Royal said she complained to Grainger about the sniffing only two days after she was hired, but he told her to "let it slide," further stating, "You know how men are like when they get out of prison." Brazil held a staff meeting to clear the air the following day.
Royal complained at the meeting that she didn't like the maintenance workers sniffing over her all the time. She said one of the maintenance workers responded that he had a medical condition that caused him to sniff and the other said he "needed to get a release." Another coworker allegedly told the maintenance worker that he "got [his] mind on the wrong thing." Royal took the "release" comment as sexual innuendo.
After the staff meeting, Royal met with Brazil and Grainger again to complain about the maintenance men's conduct. The same afternoon, only the fourth day of her employment, Royal was fired. She said Brazil gave her no reason for the termination, but Brazil said it was because Royal swatted a fly harder than necessary and slammed a door. Brazil further stated that she made the decision alone without any input from Grainger.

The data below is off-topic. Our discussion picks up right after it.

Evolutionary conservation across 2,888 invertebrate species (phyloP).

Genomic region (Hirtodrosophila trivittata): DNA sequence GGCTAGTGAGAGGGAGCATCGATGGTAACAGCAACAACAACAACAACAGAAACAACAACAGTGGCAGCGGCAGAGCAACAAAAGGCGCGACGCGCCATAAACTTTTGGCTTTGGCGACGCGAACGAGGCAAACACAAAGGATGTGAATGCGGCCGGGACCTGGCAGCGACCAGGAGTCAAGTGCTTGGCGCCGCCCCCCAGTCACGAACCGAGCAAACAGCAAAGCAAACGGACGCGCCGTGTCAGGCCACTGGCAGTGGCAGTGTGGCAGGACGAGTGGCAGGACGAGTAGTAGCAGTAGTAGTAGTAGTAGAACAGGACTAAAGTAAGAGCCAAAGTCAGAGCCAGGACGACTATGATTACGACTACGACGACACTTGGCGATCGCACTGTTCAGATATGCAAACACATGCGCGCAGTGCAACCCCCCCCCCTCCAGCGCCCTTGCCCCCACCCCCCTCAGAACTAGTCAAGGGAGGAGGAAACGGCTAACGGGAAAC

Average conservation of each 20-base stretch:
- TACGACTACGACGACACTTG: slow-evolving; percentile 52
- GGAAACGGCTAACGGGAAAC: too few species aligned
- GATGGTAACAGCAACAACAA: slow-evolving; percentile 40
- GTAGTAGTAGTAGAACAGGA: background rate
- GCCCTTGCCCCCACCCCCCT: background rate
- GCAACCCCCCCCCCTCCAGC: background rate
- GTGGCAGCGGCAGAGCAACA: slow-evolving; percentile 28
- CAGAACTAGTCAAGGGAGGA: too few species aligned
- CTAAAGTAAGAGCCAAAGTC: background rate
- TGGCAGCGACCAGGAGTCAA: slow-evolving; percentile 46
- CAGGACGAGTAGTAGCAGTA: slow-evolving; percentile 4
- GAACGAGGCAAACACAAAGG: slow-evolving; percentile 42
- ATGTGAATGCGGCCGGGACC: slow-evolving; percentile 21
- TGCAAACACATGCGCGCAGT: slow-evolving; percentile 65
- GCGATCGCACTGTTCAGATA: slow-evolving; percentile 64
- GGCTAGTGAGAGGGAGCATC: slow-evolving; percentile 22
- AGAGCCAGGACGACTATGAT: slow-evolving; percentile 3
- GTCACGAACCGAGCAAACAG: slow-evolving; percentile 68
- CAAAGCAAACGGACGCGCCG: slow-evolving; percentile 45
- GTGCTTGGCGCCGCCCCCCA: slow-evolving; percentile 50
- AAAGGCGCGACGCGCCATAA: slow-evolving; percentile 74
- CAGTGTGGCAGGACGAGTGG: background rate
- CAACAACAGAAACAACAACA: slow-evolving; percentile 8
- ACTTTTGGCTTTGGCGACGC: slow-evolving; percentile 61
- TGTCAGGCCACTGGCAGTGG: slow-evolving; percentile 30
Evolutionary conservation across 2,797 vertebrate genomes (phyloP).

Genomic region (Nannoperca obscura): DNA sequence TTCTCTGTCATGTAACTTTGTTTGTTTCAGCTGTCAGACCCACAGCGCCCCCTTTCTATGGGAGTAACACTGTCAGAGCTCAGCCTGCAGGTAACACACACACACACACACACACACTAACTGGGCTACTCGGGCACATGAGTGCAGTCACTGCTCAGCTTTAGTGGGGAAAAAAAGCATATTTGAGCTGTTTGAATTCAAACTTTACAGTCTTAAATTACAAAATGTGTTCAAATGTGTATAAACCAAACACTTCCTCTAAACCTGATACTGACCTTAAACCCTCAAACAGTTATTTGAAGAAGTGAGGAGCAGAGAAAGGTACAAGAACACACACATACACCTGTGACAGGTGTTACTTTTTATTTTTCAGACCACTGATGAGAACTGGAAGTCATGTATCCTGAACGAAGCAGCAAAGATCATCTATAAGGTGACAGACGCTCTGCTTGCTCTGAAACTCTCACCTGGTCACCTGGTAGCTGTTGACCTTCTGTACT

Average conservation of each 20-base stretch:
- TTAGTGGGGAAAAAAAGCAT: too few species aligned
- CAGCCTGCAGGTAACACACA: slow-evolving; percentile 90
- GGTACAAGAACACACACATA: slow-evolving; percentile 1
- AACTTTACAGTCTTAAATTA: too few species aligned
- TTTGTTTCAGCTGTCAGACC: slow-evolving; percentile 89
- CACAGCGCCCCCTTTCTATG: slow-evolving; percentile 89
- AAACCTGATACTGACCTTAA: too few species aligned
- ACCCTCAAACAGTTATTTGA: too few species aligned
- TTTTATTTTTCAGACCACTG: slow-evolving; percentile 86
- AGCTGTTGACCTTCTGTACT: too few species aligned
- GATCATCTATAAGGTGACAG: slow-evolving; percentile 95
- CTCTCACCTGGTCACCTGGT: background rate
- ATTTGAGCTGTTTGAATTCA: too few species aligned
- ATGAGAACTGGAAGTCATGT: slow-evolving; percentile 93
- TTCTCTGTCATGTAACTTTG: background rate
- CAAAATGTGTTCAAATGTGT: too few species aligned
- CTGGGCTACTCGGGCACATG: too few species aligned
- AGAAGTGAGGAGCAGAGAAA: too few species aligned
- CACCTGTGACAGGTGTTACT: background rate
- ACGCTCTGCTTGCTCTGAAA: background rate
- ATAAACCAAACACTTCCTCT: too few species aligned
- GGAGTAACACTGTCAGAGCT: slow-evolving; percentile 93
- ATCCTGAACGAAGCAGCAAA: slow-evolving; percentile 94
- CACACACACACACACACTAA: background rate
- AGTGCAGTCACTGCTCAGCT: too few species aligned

After filing a charge with the Equal Employment Opportunity Commission (EEOC), Royal filed suit, alleging sexual harassment and retaliation in violation of Title VII of the Civil Rights Act of 1964. CCC&R asked the court to dismiss the lawsuit.
The district court granted the motion, reasoning that since no one touched Royal (apart from when she fell into Grainger) and the maintenance worker's "release" comment wasn't directed at her, the conduct wasn't objectively offensive enough to be a violation of Title VII. The district court further determined that a reasonable person wouldn't have believed the conduct violated Title VII and Royal therefore couldn't prove her retaliation claim.